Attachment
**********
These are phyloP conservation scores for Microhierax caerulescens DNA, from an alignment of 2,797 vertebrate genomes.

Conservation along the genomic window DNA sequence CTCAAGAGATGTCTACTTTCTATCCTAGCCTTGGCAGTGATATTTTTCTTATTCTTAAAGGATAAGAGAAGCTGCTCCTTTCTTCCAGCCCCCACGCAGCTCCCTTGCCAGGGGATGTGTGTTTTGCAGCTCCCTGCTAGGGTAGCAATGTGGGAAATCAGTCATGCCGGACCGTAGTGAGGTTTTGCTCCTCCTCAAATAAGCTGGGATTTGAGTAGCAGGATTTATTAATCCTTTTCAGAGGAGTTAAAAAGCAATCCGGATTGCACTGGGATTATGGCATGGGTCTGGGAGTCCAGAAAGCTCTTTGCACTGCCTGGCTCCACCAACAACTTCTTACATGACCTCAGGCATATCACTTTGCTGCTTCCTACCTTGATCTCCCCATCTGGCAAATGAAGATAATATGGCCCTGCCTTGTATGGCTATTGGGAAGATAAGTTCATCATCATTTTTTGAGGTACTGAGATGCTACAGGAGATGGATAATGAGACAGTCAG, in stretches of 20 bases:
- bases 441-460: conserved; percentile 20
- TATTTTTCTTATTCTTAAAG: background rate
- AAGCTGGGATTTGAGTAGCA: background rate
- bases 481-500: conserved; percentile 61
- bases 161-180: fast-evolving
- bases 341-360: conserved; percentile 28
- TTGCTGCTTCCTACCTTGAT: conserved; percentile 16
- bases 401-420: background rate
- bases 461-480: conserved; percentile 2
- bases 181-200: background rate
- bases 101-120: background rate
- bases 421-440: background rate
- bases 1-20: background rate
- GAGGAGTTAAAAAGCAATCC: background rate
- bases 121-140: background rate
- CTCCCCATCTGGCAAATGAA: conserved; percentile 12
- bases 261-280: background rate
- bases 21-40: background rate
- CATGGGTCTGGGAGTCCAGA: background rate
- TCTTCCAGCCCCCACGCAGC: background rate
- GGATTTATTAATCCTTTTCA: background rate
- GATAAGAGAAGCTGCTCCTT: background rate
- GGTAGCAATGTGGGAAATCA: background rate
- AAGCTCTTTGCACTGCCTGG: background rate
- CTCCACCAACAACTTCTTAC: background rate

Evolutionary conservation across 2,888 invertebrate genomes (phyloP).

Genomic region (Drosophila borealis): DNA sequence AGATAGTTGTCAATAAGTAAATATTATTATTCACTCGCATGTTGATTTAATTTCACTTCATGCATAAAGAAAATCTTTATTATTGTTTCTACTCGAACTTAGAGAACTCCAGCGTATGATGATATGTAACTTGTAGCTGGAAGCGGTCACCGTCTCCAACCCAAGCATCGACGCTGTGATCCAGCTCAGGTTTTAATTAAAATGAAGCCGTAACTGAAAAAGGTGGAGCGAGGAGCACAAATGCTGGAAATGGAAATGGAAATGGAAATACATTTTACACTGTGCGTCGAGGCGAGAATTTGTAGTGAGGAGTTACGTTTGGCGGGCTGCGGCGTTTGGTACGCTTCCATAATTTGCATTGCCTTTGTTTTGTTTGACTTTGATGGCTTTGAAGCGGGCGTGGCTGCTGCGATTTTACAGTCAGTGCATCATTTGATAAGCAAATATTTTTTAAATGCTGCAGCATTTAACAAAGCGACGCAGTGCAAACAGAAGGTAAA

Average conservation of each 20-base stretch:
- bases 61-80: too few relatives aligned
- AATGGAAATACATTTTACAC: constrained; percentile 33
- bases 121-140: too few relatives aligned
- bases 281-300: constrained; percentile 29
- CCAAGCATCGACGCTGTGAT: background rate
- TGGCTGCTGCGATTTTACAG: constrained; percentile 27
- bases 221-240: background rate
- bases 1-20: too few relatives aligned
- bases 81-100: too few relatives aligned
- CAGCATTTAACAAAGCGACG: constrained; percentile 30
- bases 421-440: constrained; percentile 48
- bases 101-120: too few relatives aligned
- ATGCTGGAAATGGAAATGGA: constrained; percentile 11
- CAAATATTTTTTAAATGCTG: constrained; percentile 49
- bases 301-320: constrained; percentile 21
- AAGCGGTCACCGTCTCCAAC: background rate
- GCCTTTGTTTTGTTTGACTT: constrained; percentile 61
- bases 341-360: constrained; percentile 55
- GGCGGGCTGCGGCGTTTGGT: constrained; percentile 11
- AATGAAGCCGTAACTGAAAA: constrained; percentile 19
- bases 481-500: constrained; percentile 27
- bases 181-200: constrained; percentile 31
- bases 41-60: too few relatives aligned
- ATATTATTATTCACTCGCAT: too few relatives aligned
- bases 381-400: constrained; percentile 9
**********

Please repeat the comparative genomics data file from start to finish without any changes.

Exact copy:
These are phyloP conservation scores for Microhierax caerulescens DNA, from an alignment of 2,797 vertebrate genomes.

Conservation along the genomic window DNA sequence CTCAAGAGATGTCTACTTTCTATCCTAGCCTTGGCAGTGATATTTTTCTTATTCTTAAAGGATAAGAGAAGCTGCTCCTTTCTTCCAGCCCCCACGCAGCTCCCTTGCCAGGGGATGTGTGTTTTGCAGCTCCCTGCTAGGGTAGCAATGTGGGAAATCAGTCATGCCGGACCGTAGTGAGGTTTTGCTCCTCCTCAAATAAGCTGGGATTTGAGTAGCAGGATTTATTAATCCTTTTCAGAGGAGTTAAAAAGCAATCCGGATTGCACTGGGATTATGGCATGGGTCTGGGAGTCCAGAAAGCTCTTTGCACTGCCTGGCTCCACCAACAACTTCTTACATGACCTCAGGCATATCACTTTGCTGCTTCCTACCTTGATCTCCCCATCTGGCAAATGAAGATAATATGGCCCTGCCTTGTATGGCTATTGGGAAGATAAGTTCATCATCATTTTTTGAGGTACTGAGATGCTACAGGAGATGGATAATGAGACAGTCAG, in stretches of 20 bases:
- bases 441-460: conserved; percentile 20
- TATTTTTCTTATTCTTAAAG: background rate
- AAGCTGGGATTTGAGTAGCA: background rate
- bases 481-500: conserved; percentile 61
- bases 161-180: fast-evolving
- bases 341-360: conserved; percentile 28
- TTGCTGCTTCCTACCTTGAT: conserved; percentile 16
- bases 401-420: background rate
- bases 461-480: conserved; percentile 2
- bases 181-200: background rate
- bases 101-120: background rate
- bases 421-440: background rate
- bases 1-20: background rate
- GAGGAGTTAAAAAGCAATCC: background rate
- bases 121-140: background rate
- CTCCCCATCTGGCAAATGAA: conserved; percentile 12
- bases 261-280: background rate
- bases 21-40: background rate
- CATGGGTCTGGGAGTCCAGA: background rate
- TCTTCCAGCCCCCACGCAGC: background rate
- GGATTTATTAATCCTTTTCA: background rate
- GATAAGAGAAGCTGCTCCTT: background rate
- GGTAGCAATGTGGGAAATCA: background rate
- AAGCTCTTTGCACTGCCTGG: background rate
- CTCCACCAACAACTTCTTAC: background rate

Evolutionary conservation across 2,888 invertebrate genomes (phyloP).

Genomic region (Drosophila borealis): DNA sequence AGATAGTTGTCAATAAGTAAATATTATTATTCACTCGCATGTTGATTTAATTTCACTTCATGCATAAAGAAAATCTTTATTATTGTTTCTACTCGAACTTAGAGAACTCCAGCGTATGATGATATGTAACTTGTAGCTGGAAGCGGTCACCGTCTCCAACCCAAGCATCGACGCTGTGATCCAGCTCAGGTTTTAATTAAAATGAAGCCGTAACTGAAAAAGGTGGAGCGAGGAGCACAAATGCTGGAAATGGAAATGGAAATGGAAATACATTTTACACTGTGCGTCGAGGCGAGAATTTGTAGTGAGGAGTTACGTTTGGCGGGCTGCGGCGTTTGGTACGCTTCCATAATTTGCATTGCCTTTGTTTTGTTTGACTTTGATGGCTTTGAAGCGGGCGTGGCTGCTGCGATTTTACAGTCAGTGCATCATTTGATAAGCAAATATTTTTTAAATGCTGCAGCATTTAACAAAGCGACGCAGTGCAAACAGAAGGTAAA

Average conservation of each 20-base stretch:
- bases 61-80: too few relatives aligned
- AATGGAAATACATTTTACAC: constrained; percentile 33
- bases 121-140: too few relatives aligned
- bases 281-300: constrained; percentile 29
- CCAAGCATCGACGCTGTGAT: background rate
- TGGCTGCTGCGATTTTACAG: constrained; percentile 27
- bases 221-240: background rate
- bases 1-20: too few relatives aligned
- bases 81-100: too few relatives aligned
- CAGCATTTAACAAAGCGACG: constrained; percentile 30
- bases 421-440: constrained; percentile 48
- bases 101-120: too few relatives aligned
- ATGCTGGAAATGGAAATGGA: constrained; percentile 11
- CAAATATTTTTTAAATGCTG: constrained; percentile 49
- bases 301-320: constrained; percentile 21
- AAGCGGTCACCGTCTCCAAC: background rate
- GCCTTTGTTTTGTTTGACTT: constrained; percentile 61
- bases 341-360: constrained; percentile 55
- GGCGGGCTGCGGCGTTTGGT: constrained; percentile 11
- AATGAAGCCGTAACTGAAAA: constrained; percentile 19
- bases 481-500: constrained; percentile 27
- bases 181-200: constrained; percentile 31
- bases 41-60: too few relatives aligned
- ATATTATTATTCACTCGCAT: too few relatives aligned
- bases 381-400: constrained; percentile 9